Hayward’s New England Gazetteer (1839) page 409
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30 feet wide and 3 feet deep, called
Cross. The Kenduskeag is so
rapid that it rises and falls much
quicker than the Sowadabscook.
When the streams are rising, the
current in the Cross sets towards the.
Sowadabscook, and when falling,
towards the Kenduskeag.

The country watered by the
Sowadabscook is generally- rather
level and free from hills, though
there are many swells of Very fine
farming land. In the towns of
Hermon and Hampden is a large
tract* very little elevated above the
level of the stream,-and liable to be
overflowed by freshets. It is too
low for -settlement, and is chiefly
covered-with wood. The improve-
ment of this land requires too great
an outlay of capital for a new coun-
try, but it will probably at some
time be among the- most valuable
in this country for. mowing.

There are on this stream,, in
Hampden, five superior saw mills,
a grist and paper mill, and the privi-
leges are excelled by few in New
England. Upon the Kenduskeag
are 9 mills below tbe Cross, many
of them superior double mills. The
pine timber has been cut off upon
the waters of this stream to such an
extent, as to give a high value to
that which remains, and to the hem-
lock .timber, of which there are
great quantities of fine quality.

Since our first pages went to
press, we have received, from an
obliging friend, the following infor-
mation in regard to

The township of Carmel, border-
ing on the Sowadabscook, is a very
level tract of land; most of it of a
very light and fertile soil, free of
stone. The- valleys have a fine
growth of pine timber, wliicb has
been carefully preserved by the
owners, and may be run, by means
of the Cross, at a* small expense,
either to Bangor or Hampden.—
There is probably no town infthis
section'of the county, in which
there .was originally so valuable a
growth of pine, or in which there
is so large a quantity remaining.
The swells are large, and are cov-
ered with the rock maple, beech,
birch, ike., and are of a very supe-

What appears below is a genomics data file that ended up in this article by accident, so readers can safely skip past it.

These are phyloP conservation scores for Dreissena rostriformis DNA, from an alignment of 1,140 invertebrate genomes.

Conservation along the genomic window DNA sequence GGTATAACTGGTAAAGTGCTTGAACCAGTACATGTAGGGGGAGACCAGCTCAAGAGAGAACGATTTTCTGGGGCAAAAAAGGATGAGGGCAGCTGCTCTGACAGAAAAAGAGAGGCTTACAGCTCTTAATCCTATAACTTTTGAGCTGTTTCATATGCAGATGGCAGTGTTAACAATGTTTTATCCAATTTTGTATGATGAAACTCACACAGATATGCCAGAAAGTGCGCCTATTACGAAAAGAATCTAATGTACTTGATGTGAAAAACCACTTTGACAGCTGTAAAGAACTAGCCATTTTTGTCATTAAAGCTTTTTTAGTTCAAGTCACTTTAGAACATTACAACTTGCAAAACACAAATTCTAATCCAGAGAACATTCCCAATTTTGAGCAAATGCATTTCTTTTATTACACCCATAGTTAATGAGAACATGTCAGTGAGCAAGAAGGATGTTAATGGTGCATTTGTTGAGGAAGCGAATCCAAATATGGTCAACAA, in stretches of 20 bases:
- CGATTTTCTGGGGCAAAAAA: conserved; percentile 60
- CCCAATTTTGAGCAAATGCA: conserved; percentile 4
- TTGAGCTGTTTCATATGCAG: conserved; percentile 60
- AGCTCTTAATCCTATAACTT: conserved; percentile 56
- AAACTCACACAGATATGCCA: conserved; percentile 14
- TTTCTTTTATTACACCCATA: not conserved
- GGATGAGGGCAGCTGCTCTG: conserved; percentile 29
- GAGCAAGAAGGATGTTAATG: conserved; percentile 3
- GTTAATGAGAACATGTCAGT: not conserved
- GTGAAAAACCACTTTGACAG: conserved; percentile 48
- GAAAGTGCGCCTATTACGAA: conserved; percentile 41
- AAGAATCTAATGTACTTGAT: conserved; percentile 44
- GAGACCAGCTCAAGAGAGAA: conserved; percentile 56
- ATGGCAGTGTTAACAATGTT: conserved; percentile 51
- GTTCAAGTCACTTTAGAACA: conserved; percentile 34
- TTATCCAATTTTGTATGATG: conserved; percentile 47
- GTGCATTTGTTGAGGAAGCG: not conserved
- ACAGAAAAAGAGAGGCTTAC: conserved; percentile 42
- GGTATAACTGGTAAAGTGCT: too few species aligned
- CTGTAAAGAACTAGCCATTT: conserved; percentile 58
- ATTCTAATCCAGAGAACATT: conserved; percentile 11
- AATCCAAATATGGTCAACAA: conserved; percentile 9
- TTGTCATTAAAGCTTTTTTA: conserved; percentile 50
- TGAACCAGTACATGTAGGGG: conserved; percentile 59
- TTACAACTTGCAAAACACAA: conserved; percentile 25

rior quality for tillage- Near the
streams are large tracts of intervale
of great fertility, and making very
fine meadows. There is little waste
land in the town. The swamps are
few and of small extent, but fur-
nish cedars in sufficient quantities
for fencing, for which use they are
the finest and most durable mate-

The settlement of this town is
rapidly progressing, and many of
the farms recently cleared are very
superior, and the buildings, fences,
and improvements, show an active,
industrious and -enterprising peo-

The village near the centre of
the town, is a very thriving and
active place of business;- on the
stage road from Bangor to Skowhe-
gan, 13 miles W. from Bangor, and
11 W.*N. W. from Hampden. Here
are four stores, two taverns, an
apothecary shop, potash, black-
smiths, coopers, shoemakers, join-
ers, and other shops; an extensive
tannery, mills, &c., and a meeting
house is about being built. In the
town are five good school bouses,
five saw mills,clapboard and shin-
gle mill, grist mill, and clothing

’There are found in this town some
fine specimens of petrified shells,
at an elevation of 125 to 130 feet
above the Penobscot, and near the
banks of the stream, showing that
this valley was once covered by
the ocean.

The roads in the towns watered
by thi3 stream are exceedingly well
made, and creditable to the inhab-
itants, though it is remarkable, that
several of them, which were made
in the early settlement, pass over
decidedly the most inferior lands in
those towns. This is particularly


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